Monday, January 31, 2005

The ideal godparent...

We've recently begun an overhaul of Baptism preparation here. Nothing too radical, as we're not even considering an obstacle course for prospective families,- more a gentle tweaking to ensure that we, the church community, are doing everything we can to make Baptism as signficant as it ought to be. As part of the process last week we began a short course for our Baptism visitors, which gave plenty of food for thought. Clearly, it is not going to be easy to help families prepare for baptism if the majority of our visitors have almost no idea what they think that sacrament is achieving...
Methinks I spy a sermon series looming on the horizon.
Meanwhile, the reading/thinking for next week included an article by Clare Rayner (a humanist) on "non godparents", which included the depressing paragraph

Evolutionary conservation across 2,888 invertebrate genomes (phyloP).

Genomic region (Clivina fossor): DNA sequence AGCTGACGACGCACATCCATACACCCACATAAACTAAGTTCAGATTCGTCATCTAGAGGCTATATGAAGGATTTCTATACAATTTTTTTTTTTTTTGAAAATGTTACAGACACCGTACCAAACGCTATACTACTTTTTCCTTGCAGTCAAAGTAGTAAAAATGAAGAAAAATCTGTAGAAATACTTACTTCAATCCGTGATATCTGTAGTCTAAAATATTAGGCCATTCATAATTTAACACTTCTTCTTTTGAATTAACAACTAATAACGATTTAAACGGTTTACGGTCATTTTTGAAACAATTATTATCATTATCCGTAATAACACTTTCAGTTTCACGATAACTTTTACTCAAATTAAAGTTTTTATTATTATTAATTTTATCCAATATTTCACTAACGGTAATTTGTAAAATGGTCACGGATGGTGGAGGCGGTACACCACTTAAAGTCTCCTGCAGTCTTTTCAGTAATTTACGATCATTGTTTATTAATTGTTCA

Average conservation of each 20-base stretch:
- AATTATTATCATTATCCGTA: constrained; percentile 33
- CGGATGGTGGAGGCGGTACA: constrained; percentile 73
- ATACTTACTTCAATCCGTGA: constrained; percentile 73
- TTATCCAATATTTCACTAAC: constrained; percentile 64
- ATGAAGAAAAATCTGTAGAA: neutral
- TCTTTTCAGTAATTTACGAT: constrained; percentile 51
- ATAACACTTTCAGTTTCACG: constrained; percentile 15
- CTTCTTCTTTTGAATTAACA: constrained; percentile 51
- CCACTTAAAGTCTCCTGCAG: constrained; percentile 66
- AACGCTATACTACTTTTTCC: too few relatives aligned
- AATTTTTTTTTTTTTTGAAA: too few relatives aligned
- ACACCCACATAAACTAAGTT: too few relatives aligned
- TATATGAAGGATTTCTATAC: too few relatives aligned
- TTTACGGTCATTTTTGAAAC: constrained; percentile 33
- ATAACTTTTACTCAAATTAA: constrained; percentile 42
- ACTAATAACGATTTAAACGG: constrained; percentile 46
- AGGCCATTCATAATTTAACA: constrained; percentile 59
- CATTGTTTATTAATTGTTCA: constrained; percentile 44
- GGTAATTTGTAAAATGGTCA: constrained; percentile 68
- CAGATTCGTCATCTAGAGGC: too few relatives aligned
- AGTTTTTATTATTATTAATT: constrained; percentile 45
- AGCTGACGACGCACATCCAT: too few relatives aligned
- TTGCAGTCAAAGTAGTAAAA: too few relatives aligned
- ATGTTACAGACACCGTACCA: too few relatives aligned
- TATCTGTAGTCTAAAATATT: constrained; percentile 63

"Who should be your child's extra parent. This is where the church's model is (or should be) left far behind. In the majority of cases, being invited to stand as godparent at a baby's christening is regarded as a sort of lollipop for a family friend...or a form of investment....more of an honour for the godparent than of real value to the child"
Leaving aside the many assumptions Rayner makes, this was a good jumping off point for general discussion on the role of godparents, those we've chosen for our own children and why...but the best bit of homework goes like this
"If you could have chosen your own godparent, contemporary or historical, who would you have chosen and why? Jesus is not allowed!"
Actually, my own parents chose some wonderful godparents for me, all of whom have shown endless loving, prayerful interest through the years, carrying an unexpected burden when my parents died when I was 18. I wouldn't want to displace any of them, but if I were allowed another, then who??